[Numpy-discussion] asanyarray vs. asarray
shoyer at gmail.com
Tue Oct 30 17:22:04 EDT 2018
On Mon, Oct 29, 2018 at 9:49 PM Eric Wieser <wieser.eric+numpy at gmail.com>
> The latter - changing the behavior of multiplication breaks the principle.
> But this is not the main reason for deprecating matrix - almost all of the
> problems I’ve seen have been caused by the way that matrices behave when
> sliced. The way that m[i][j] and m[i,j] are different is just one example
> of this, the fact that they must be 2d is another.
> Matrices behaving differently on multiplication isn’t super different in
> my mind to how string arrays fail to multiply at all.
It's certainly fine for arithmetic to work differently on an element-wise
basis or even to error. But np.matrix changes the shape of results from
various ndarray operations (e.g., both multiplication and indexing), which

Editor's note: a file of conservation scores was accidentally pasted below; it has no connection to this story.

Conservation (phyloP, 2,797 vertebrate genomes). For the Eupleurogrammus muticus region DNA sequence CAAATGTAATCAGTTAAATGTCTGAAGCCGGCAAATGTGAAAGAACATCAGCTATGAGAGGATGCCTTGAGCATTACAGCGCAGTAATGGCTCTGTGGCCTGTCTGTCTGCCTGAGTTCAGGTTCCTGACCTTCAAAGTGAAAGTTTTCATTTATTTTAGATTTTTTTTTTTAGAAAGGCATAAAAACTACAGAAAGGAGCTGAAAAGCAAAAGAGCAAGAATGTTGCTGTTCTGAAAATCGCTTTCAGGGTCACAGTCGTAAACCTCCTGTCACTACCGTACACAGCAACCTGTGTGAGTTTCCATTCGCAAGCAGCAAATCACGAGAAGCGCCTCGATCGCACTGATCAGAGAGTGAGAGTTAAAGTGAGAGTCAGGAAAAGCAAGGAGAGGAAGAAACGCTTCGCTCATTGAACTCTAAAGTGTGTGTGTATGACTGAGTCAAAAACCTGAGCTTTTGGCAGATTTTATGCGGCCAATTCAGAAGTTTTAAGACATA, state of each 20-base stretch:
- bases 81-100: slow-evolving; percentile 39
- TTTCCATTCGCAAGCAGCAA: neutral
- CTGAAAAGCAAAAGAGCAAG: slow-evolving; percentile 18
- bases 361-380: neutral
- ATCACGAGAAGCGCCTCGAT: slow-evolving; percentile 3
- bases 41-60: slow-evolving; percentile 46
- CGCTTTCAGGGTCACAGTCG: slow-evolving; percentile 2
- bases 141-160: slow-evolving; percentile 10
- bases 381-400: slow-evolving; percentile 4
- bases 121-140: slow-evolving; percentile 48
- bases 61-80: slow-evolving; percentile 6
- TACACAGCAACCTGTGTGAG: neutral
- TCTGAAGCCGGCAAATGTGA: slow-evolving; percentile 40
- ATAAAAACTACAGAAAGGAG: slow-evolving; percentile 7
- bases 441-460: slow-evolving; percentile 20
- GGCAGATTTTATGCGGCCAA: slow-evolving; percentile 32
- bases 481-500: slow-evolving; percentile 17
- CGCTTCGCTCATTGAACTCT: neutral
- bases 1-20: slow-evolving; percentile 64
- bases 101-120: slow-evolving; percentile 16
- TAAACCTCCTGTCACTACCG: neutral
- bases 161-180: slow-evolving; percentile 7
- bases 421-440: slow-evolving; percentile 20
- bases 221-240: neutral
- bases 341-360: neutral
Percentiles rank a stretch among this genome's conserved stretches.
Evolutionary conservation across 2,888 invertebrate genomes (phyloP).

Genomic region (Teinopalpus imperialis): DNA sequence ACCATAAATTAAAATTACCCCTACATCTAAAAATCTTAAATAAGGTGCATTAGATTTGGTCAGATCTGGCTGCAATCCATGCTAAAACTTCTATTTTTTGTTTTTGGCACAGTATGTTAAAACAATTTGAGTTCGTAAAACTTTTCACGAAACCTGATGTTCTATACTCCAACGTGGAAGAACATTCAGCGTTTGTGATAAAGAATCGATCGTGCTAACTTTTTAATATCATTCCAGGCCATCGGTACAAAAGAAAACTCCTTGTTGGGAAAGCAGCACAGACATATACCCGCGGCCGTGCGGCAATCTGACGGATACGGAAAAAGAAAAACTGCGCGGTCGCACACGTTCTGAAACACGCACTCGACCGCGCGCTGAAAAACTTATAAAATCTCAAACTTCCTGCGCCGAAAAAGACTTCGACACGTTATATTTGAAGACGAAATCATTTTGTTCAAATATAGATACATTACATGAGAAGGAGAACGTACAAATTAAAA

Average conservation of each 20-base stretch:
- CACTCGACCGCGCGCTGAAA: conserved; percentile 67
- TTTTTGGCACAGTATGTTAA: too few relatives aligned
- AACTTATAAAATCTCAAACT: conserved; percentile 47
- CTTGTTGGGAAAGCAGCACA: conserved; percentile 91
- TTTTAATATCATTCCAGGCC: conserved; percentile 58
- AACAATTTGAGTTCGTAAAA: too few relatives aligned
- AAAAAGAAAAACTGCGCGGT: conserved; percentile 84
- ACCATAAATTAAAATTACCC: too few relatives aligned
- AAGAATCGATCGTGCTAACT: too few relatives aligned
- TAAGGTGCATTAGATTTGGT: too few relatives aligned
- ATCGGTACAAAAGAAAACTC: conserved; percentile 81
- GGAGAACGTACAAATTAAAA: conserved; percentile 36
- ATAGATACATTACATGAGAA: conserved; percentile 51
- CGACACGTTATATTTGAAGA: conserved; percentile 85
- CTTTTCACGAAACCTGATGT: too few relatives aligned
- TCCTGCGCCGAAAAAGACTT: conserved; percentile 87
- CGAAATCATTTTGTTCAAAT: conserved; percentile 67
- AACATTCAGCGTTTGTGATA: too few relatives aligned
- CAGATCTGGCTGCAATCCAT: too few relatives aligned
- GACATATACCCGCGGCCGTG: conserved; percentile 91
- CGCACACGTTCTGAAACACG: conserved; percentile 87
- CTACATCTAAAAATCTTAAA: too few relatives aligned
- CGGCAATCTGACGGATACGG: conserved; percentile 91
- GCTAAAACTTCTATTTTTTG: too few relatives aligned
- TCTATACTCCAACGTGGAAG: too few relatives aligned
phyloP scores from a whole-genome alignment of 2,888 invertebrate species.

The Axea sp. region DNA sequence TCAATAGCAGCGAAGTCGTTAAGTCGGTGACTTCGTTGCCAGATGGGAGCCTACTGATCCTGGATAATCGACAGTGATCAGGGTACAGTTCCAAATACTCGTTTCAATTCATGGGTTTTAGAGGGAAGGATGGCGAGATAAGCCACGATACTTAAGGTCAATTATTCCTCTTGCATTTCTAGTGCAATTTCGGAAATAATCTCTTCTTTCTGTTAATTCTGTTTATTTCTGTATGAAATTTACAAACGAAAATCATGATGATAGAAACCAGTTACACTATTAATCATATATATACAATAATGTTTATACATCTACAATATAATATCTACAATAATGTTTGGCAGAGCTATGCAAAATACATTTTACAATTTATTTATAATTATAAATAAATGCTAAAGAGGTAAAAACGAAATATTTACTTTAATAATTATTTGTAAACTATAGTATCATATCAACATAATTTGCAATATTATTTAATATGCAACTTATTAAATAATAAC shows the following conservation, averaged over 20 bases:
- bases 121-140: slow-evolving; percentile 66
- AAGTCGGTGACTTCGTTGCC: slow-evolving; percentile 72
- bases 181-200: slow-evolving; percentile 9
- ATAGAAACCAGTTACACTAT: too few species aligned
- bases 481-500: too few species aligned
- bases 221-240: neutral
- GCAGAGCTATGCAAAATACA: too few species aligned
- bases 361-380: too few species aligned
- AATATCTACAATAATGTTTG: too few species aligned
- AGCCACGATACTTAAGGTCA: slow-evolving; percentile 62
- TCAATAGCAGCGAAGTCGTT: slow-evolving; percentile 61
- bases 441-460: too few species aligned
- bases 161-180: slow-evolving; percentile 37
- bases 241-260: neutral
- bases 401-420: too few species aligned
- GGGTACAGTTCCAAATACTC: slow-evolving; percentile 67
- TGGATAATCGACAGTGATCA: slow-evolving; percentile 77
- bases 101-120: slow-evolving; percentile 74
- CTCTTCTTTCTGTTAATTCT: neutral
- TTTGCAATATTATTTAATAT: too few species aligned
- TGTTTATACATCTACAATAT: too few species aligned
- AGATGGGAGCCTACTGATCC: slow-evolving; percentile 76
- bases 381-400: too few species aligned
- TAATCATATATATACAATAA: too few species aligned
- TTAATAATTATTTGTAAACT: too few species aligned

is more than any dtype can do.
The Liskov substitution principle (LSP) suggests that the set of reasonable
ndarray subclasses are exactly those that could also in principle
correspond to a new dtype. Of np.ndarray subclasses in wide-spread use, I
think only the various "array with units" types come close satisfying this
criteria. They only fall short insofar as they present a misleading dtype
(without unit information).
The main problem with subclassing for numpy.ndarray is that it guarantees
too much: a large set of operations/methods along with a specific memory
layout exposed as part of its public API. Worse, ndarray itself is a little
quirky (e.g., with indexing, and its handling of scalars vs. 0d arrays). In
practice, it's basically impossible to layer on complex behavior with these
exact semantics, so only extremely minimal ndarray subclasses don't violate
Once we have more easily extended dtypes, I suspect most of the good use
cases for subclassing will have gone away.
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